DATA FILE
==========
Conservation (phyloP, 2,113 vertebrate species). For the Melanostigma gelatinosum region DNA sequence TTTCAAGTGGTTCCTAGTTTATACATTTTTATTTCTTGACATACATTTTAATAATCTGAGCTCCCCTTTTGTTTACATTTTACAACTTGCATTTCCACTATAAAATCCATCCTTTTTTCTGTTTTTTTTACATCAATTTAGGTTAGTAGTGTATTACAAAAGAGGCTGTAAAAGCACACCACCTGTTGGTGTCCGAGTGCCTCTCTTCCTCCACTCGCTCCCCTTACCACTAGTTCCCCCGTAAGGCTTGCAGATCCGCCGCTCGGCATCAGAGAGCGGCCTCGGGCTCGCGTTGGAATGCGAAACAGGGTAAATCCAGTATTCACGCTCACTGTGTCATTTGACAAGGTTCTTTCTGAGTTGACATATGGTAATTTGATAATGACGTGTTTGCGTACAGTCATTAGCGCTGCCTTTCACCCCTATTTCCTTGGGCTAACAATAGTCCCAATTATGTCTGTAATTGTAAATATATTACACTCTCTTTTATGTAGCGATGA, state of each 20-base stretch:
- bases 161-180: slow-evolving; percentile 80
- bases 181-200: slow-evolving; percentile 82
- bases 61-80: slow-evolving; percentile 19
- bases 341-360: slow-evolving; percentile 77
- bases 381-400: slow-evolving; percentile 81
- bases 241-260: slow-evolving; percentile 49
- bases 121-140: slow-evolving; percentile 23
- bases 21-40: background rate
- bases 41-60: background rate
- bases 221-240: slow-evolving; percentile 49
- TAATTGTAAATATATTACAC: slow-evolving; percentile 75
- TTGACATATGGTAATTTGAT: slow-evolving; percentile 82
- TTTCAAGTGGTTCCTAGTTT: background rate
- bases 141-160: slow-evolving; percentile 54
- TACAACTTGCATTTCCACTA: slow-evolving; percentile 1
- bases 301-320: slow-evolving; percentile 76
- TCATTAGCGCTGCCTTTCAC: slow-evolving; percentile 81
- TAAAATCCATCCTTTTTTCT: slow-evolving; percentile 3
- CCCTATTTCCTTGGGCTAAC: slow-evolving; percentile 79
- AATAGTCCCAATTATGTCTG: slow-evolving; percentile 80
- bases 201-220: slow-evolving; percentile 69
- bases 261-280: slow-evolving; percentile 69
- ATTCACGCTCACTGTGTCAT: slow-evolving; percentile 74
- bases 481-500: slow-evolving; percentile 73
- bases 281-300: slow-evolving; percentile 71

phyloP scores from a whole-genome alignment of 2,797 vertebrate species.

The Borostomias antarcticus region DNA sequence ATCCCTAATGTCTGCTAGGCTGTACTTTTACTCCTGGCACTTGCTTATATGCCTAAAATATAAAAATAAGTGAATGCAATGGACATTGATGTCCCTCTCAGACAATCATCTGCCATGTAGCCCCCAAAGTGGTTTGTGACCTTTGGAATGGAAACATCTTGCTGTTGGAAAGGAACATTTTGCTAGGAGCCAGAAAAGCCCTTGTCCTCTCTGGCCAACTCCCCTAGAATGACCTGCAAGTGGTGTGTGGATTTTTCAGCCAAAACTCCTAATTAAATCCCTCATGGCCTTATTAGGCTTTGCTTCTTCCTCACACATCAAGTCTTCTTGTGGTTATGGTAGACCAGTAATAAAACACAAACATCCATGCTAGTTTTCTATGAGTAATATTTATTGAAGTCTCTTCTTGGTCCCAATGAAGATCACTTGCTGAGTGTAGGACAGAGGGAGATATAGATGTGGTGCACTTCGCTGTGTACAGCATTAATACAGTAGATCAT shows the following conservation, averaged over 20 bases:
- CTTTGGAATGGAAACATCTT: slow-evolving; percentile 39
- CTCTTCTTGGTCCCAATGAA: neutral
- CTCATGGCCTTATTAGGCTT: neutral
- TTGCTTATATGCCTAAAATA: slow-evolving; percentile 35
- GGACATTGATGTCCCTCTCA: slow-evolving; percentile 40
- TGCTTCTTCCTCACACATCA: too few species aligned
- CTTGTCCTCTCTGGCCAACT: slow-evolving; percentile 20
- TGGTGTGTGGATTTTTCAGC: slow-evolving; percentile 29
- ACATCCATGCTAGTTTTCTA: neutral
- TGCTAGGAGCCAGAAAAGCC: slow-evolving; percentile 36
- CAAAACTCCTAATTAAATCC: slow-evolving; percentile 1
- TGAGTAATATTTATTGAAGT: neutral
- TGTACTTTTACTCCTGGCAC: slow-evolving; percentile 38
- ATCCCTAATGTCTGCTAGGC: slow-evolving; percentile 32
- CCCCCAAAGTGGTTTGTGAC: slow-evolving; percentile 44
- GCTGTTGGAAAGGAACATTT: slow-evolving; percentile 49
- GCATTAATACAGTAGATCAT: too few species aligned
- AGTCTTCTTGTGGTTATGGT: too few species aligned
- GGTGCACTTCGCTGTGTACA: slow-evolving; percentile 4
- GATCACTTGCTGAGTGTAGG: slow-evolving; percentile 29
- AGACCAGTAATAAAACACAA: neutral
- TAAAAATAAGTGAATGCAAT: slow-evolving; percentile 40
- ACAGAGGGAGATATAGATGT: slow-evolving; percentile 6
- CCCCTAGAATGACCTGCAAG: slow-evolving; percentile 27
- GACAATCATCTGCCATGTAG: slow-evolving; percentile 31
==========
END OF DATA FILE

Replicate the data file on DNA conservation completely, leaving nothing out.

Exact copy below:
Conservation (phyloP, 2,113 vertebrate species). For the Melanostigma gelatinosum region DNA sequence TTTCAAGTGGTTCCTAGTTTATACATTTTTATTTCTTGACATACATTTTAATAATCTGAGCTCCCCTTTTGTTTACATTTTACAACTTGCATTTCCACTATAAAATCCATCCTTTTTTCTGTTTTTTTTACATCAATTTAGGTTAGTAGTGTATTACAAAAGAGGCTGTAAAAGCACACCACCTGTTGGTGTCCGAGTGCCTCTCTTCCTCCACTCGCTCCCCTTACCACTAGTTCCCCCGTAAGGCTTGCAGATCCGCCGCTCGGCATCAGAGAGCGGCCTCGGGCTCGCGTTGGAATGCGAAACAGGGTAAATCCAGTATTCACGCTCACTGTGTCATTTGACAAGGTTCTTTCTGAGTTGACATATGGTAATTTGATAATGACGTGTTTGCGTACAGTCATTAGCGCTGCCTTTCACCCCTATTTCCTTGGGCTAACAATAGTCCCAATTATGTCTGTAATTGTAAATATATTACACTCTCTTTTATGTAGCGATGA, state of each 20-base stretch:
- bases 161-180: slow-evolving; percentile 80
- bases 181-200: slow-evolving; percentile 82
- bases 61-80: slow-evolving; percentile 19
- bases 341-360: slow-evolving; percentile 77
- bases 381-400: slow-evolving; percentile 81
- bases 241-260: slow-evolving; percentile 49
- bases 121-140: slow-evolving; percentile 23
- bases 21-40: background rate
- bases 41-60: background rate
- bases 221-240: slow-evolving; percentile 49
- TAATTGTAAATATATTACAC: slow-evolving; percentile 75
- TTGACATATGGTAATTTGAT: slow-evolving; percentile 82
- TTTCAAGTGGTTCCTAGTTT: background rate
- bases 141-160: slow-evolving; percentile 54
- TACAACTTGCATTTCCACTA: slow-evolving; percentile 1
- bases 301-320: slow-evolving; percentile 76
- TCATTAGCGCTGCCTTTCAC: slow-evolving; percentile 81
- TAAAATCCATCCTTTTTTCT: slow-evolving; percentile 3
- CCCTATTTCCTTGGGCTAAC: slow-evolving; percentile 79
- AATAGTCCCAATTATGTCTG: slow-evolving; percentile 80
- bases 201-220: slow-evolving; percentile 69
- bases 261-280: slow-evolving; percentile 69
- ATTCACGCTCACTGTGTCAT: slow-evolving; percentile 74
- bases 481-500: slow-evolving; percentile 73
- bases 281-300: slow-evolving; percentile 71

phyloP scores from a whole-genome alignment of 2,797 vertebrate species.

The Borostomias antarcticus region DNA sequence ATCCCTAATGTCTGCTAGGCTGTACTTTTACTCCTGGCACTTGCTTATATGCCTAAAATATAAAAATAAGTGAATGCAATGGACATTGATGTCCCTCTCAGACAATCATCTGCCATGTAGCCCCCAAAGTGGTTTGTGACCTTTGGAATGGAAACATCTTGCTGTTGGAAAGGAACATTTTGCTAGGAGCCAGAAAAGCCCTTGTCCTCTCTGGCCAACTCCCCTAGAATGACCTGCAAGTGGTGTGTGGATTTTTCAGCCAAAACTCCTAATTAAATCCCTCATGGCCTTATTAGGCTTTGCTTCTTCCTCACACATCAAGTCTTCTTGTGGTTATGGTAGACCAGTAATAAAACACAAACATCCATGCTAGTTTTCTATGAGTAATATTTATTGAAGTCTCTTCTTGGTCCCAATGAAGATCACTTGCTGAGTGTAGGACAGAGGGAGATATAGATGTGGTGCACTTCGCTGTGTACAGCATTAATACAGTAGATCAT shows the following conservation, averaged over 20 bases:
- CTTTGGAATGGAAACATCTT: slow-evolving; percentile 39
- CTCTTCTTGGTCCCAATGAA: neutral
- CTCATGGCCTTATTAGGCTT: neutral
- TTGCTTATATGCCTAAAATA: slow-evolving; percentile 35
- GGACATTGATGTCCCTCTCA: slow-evolving; percentile 40
- TGCTTCTTCCTCACACATCA: too few species aligned
- CTTGTCCTCTCTGGCCAACT: slow-evolving; percentile 20
- TGGTGTGTGGATTTTTCAGC: slow-evolving; percentile 29
- ACATCCATGCTAGTTTTCTA: neutral
- TGCTAGGAGCCAGAAAAGCC: slow-evolving; percentile 36
- CAAAACTCCTAATTAAATCC: slow-evolving; percentile 1
- TGAGTAATATTTATTGAAGT: neutral
- TGTACTTTTACTCCTGGCAC: slow-evolving; percentile 38
- ATCCCTAATGTCTGCTAGGC: slow-evolving; percentile 32
- CCCCCAAAGTGGTTTGTGAC: slow-evolving; percentile 44
- GCTGTTGGAAAGGAACATTT: slow-evolving; percentile 49
- GCATTAATACAGTAGATCAT: too few species aligned
- AGTCTTCTTGTGGTTATGGT: too few species aligned
- GGTGCACTTCGCTGTGTACA: slow-evolving; percentile 4
- GATCACTTGCTGAGTGTAGG: slow-evolving; percentile 29
- AGACCAGTAATAAAACACAA: neutral
- TAAAAATAAGTGAATGCAAT: slow-evolving; percentile 40
- ACAGAGGGAGATATAGATGT: slow-evolving; percentile 6
- CCCCTAGAATGACCTGCAAG: slow-evolving; percentile 27
- GACAATCATCTGCCATGTAG: slow-evolving; percentile 31